In general this is a good, old-fashioned African adventure with a fair amount of suspense. I give it a high +1 on the -4 to +4 scale. [-mrl]
(film comment by Mark R. Leeper) (originally published in 1989):
I came out of a double feature at the Film Forum in New York City listening to the conversation of the couple behind me. "Boy, I guess you really don't know how bad films were back then," the man said. I guess the comment really took me by surprise. This was an evening I had been looking forward to for months and which had surpassed all expectations. The evening started with a chapter from the serial BATMAN, continued with DELUGE, and concluded with F.P.1. Each was a film I'd wanted to see for years. The fact that they did not stand up well compared to THE ABYSS is hardly relevant. Each of these films is a missing piece of the puzzle of how science fiction films evolved. When they find a new fossil at Olduvai they don't get excited because it came from a really terrific ape. Of the great classic science fiction films that I have never seen, I expect them all to be at best mediocre by today's standards. Better than that is too much to hope for. I frankly never expect to see a great 1930s science fiction film that I have not already seen.
The BATMAN serial was not actually from the 1930s, but from 1943, and directed by Lambert Hillyer, who had previously directed atmospheric chillers such as THE INVISIBLE RAY and DRACULA'S DAUGHTER. Lewis Wilson was the screen's first Batman (succeeded by Robert Lowry and, of course, Adam West and Michael Keaton). I have seen Michael Keaton sticking his chin out of his stiff--probably plastic--costume, and he really looks like the comic character. In 1943 Columbia did not have the same materials. Wilson's Batman suit really does look like the long underwear it was probably made from. There are wrinkles on the legs and the arms. There is a pressed crease up the side of the legs. The cowl has the bat-ears but they are bent at the ends. The effect is like a jester's cap and brought howls of laughter from the audience. Robin had a full head of curly hair and a Halloween mask.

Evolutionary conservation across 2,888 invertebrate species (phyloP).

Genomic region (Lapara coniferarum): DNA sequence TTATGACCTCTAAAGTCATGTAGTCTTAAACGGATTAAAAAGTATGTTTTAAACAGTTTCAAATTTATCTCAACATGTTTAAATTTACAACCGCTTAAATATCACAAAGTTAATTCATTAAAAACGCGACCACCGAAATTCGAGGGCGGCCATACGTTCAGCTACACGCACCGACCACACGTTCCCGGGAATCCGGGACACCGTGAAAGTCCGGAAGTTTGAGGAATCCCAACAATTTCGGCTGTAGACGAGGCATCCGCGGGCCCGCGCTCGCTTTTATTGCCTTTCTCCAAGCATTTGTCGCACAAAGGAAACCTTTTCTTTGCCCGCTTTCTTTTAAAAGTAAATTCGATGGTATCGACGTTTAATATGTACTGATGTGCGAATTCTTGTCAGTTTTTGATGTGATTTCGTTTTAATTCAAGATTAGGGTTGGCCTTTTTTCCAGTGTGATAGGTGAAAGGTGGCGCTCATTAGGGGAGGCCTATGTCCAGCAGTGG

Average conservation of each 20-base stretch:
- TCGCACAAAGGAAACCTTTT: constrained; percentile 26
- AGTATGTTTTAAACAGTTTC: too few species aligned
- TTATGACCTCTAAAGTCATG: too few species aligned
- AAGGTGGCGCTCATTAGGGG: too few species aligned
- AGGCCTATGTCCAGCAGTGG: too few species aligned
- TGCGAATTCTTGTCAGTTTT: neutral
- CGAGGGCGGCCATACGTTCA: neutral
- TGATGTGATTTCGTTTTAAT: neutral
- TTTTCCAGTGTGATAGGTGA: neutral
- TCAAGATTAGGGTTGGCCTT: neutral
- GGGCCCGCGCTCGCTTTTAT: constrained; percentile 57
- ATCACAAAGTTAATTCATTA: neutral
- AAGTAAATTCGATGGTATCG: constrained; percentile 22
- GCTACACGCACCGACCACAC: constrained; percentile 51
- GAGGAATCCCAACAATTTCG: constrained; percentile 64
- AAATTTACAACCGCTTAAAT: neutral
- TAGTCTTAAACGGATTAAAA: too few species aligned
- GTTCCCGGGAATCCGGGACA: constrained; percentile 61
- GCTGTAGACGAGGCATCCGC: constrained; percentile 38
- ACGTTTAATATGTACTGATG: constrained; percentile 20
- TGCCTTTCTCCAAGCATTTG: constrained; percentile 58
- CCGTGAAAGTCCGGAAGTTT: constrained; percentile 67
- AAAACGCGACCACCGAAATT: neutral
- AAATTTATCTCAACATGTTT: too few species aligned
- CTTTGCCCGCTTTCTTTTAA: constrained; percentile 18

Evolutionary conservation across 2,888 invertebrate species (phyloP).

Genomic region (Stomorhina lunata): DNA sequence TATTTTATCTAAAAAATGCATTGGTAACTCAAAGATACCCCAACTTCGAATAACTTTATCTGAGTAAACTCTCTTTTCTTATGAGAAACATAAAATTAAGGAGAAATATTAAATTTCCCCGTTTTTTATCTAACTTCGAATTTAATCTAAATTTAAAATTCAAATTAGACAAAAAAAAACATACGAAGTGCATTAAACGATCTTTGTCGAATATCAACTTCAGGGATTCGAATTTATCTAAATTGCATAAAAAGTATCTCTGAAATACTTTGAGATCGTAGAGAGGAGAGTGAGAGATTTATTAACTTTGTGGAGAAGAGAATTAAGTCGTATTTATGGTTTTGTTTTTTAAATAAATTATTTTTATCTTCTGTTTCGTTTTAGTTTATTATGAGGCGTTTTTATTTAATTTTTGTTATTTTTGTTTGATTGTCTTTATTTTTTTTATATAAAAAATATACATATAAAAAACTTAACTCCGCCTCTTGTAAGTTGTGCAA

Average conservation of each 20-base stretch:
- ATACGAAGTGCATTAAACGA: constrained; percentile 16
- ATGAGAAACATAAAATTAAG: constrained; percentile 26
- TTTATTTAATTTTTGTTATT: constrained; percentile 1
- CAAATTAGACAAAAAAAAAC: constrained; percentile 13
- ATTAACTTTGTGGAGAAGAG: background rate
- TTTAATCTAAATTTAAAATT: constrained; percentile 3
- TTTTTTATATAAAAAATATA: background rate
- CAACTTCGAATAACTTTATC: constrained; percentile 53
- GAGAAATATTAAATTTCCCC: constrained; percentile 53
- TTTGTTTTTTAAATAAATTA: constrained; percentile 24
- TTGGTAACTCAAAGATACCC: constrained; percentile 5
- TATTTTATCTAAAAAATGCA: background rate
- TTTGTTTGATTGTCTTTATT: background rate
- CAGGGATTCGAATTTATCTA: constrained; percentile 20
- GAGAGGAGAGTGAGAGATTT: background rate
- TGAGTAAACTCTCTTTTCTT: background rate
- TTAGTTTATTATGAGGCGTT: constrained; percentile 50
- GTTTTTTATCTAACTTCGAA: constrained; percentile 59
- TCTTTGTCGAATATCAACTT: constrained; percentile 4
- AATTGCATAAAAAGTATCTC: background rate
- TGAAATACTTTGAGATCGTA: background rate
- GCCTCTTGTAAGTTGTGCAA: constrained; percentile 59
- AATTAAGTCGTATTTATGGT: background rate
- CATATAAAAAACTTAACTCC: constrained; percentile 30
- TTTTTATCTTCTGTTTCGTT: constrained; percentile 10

The only recognizable actor in the episode was J. Carrol Naish as the evil Japanese mad scientist Dr. Daka with a machine that turns men into zombies. When Daka turns on his weird electrical equipment the entire theatre vibrates, probably due to equipment left over from showing THE TINGLER earlier the same week. It wasn't as visually impressive as the 1989 BATMAN, but it was a lot more fun. This was Chapter Five of BATMAN, for the record.
Film number two was DELUGE, directed in 1933 by Felix Feist, then 23 years old. He directed the 1953 DONOVAN'S BRAIN and several episodes of television's VOYAGE TO THE BOTTOM OF THE SEA. Here he was directing a screen version of the novel by S. Fowler Wright. It should be noted that DELUGE has long been thought to be a lost film and remains semi-lost. It has been just a couple of years since a copy turned up and it is dubbed in Italian. For this showing a man at the back of the theatre translated.